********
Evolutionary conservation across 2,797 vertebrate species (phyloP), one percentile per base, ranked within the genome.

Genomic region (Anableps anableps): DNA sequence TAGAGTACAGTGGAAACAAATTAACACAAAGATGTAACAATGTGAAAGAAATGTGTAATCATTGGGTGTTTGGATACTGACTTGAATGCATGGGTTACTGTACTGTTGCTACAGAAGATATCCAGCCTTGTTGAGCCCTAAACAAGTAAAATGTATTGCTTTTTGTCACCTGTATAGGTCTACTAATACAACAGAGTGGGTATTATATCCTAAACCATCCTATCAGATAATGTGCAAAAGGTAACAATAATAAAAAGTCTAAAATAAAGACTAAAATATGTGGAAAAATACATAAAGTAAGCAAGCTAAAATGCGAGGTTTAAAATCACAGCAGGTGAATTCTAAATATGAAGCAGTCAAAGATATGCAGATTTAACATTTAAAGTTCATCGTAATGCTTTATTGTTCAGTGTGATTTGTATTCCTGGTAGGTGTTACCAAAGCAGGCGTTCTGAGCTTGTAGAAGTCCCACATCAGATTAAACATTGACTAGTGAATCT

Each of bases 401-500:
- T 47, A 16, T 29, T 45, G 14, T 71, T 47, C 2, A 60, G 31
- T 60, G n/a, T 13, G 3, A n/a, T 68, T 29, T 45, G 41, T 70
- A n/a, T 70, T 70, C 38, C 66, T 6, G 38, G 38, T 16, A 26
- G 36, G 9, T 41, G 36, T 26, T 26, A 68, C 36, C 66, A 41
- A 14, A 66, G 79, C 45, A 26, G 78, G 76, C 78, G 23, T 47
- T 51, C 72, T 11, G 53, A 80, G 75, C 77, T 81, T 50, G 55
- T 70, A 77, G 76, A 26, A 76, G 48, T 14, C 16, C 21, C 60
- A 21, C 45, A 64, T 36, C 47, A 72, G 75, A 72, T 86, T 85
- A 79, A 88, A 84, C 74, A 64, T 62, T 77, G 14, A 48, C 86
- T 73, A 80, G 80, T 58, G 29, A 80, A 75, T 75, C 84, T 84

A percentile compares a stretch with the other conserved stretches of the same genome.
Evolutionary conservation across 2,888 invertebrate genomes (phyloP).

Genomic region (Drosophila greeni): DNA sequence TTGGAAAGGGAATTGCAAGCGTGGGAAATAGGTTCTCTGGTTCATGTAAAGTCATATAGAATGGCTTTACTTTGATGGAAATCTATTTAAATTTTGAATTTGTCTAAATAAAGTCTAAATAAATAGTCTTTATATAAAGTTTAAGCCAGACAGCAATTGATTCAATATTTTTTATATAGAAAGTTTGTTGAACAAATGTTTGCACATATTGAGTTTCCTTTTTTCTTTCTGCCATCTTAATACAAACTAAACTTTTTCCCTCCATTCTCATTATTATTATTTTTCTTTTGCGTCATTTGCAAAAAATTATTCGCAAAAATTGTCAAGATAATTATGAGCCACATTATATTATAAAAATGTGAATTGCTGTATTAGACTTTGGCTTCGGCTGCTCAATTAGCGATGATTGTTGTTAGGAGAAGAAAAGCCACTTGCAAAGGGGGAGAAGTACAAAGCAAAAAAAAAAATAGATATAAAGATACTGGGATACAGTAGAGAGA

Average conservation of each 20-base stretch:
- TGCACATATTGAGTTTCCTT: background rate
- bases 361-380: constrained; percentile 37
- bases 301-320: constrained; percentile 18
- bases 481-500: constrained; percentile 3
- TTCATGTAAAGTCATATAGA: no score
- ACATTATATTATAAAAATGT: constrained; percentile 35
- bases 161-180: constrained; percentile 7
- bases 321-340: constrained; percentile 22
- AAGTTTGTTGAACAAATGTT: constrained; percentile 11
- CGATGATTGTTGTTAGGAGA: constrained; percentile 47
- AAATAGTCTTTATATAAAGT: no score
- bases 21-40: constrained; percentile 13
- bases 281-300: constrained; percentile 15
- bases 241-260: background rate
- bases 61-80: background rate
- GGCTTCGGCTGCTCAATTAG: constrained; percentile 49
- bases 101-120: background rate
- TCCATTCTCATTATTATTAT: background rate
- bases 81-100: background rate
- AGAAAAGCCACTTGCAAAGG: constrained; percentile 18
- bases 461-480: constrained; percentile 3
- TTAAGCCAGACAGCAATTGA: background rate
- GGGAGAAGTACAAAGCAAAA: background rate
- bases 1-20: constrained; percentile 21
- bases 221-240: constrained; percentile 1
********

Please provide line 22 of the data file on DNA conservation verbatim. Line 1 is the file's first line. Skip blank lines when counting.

- TTCATGTAAAGTCATATAGA: no score